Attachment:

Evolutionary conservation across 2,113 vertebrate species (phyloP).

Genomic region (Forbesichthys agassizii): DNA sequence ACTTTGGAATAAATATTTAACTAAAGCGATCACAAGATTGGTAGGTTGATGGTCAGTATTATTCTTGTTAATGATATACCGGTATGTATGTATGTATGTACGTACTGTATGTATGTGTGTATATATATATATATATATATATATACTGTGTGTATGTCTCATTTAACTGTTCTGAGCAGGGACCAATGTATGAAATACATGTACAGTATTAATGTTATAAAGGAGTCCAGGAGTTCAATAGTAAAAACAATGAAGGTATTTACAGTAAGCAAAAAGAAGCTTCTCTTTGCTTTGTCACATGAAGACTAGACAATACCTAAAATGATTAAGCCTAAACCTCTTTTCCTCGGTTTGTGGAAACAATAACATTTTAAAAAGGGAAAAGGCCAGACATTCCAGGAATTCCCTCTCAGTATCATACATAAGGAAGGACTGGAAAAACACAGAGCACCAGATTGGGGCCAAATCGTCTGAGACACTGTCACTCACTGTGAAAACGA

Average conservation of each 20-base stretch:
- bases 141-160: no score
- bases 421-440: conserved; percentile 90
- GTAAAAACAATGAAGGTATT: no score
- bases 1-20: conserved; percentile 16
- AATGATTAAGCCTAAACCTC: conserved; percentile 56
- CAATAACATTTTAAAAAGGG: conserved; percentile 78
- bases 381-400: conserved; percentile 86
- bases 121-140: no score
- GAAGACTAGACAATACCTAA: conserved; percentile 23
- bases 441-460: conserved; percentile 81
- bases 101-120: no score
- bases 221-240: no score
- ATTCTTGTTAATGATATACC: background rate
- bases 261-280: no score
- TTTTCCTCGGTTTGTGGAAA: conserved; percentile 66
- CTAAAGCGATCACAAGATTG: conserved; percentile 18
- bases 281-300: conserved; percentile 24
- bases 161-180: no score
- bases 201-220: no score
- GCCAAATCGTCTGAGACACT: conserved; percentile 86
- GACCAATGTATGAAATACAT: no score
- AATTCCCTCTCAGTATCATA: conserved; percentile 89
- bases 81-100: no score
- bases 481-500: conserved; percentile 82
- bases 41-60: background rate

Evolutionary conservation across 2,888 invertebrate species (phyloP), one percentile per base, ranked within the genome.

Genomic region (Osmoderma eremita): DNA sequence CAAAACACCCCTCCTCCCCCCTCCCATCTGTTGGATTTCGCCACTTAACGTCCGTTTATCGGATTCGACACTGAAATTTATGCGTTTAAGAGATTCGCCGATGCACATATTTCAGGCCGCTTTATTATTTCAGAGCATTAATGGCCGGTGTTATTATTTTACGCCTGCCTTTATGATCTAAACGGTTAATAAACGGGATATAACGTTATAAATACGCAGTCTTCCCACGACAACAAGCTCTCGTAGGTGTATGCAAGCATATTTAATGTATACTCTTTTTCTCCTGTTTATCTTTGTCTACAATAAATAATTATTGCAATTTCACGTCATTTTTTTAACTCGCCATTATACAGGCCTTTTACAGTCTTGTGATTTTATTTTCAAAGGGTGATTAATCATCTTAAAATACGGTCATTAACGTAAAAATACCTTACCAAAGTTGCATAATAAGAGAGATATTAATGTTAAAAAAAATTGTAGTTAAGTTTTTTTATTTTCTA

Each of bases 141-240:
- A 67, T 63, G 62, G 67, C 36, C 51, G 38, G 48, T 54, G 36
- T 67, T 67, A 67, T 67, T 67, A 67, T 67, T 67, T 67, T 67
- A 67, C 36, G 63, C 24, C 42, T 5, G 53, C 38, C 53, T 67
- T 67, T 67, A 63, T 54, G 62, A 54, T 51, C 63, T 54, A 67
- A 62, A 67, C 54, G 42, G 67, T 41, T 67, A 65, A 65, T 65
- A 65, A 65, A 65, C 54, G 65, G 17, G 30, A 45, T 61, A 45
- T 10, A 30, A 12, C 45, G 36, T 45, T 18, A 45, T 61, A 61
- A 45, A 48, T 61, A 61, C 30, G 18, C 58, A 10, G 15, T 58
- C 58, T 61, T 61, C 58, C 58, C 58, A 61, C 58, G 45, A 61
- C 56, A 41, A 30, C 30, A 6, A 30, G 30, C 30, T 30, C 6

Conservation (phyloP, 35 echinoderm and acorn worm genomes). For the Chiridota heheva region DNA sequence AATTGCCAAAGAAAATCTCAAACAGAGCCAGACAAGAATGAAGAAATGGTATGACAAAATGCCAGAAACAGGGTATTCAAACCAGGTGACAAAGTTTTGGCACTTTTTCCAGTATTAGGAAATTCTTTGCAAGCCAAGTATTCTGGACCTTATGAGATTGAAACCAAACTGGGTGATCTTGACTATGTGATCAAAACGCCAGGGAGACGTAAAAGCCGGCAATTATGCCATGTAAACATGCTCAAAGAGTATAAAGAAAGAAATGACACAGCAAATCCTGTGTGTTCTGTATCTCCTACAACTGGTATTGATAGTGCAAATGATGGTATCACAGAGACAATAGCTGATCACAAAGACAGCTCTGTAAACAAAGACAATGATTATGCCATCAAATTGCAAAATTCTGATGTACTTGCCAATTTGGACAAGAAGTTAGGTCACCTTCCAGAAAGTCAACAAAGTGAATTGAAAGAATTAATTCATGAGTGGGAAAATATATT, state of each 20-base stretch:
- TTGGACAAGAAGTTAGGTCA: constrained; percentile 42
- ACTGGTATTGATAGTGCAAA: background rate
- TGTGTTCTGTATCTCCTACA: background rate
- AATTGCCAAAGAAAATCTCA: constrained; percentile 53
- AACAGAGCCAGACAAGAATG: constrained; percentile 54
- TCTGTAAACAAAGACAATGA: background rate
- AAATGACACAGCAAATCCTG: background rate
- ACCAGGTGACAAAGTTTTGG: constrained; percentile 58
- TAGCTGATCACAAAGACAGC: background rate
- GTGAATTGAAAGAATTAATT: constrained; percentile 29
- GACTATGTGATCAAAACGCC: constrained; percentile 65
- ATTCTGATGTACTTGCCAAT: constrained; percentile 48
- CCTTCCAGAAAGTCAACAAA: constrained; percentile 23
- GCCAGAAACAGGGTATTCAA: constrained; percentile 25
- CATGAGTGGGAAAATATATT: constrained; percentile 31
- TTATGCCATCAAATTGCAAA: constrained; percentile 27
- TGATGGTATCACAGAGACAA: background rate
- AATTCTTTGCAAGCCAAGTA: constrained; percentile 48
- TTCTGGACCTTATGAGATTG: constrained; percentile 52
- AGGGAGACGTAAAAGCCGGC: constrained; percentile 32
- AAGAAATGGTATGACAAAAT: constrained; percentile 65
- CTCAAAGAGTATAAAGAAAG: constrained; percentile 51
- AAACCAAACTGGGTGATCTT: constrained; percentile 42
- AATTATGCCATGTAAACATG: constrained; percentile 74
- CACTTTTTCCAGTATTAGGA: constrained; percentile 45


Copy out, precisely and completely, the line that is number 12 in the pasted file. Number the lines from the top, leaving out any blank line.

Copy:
- GAAGACTAGACAATACCTAA: conserved; percentile 23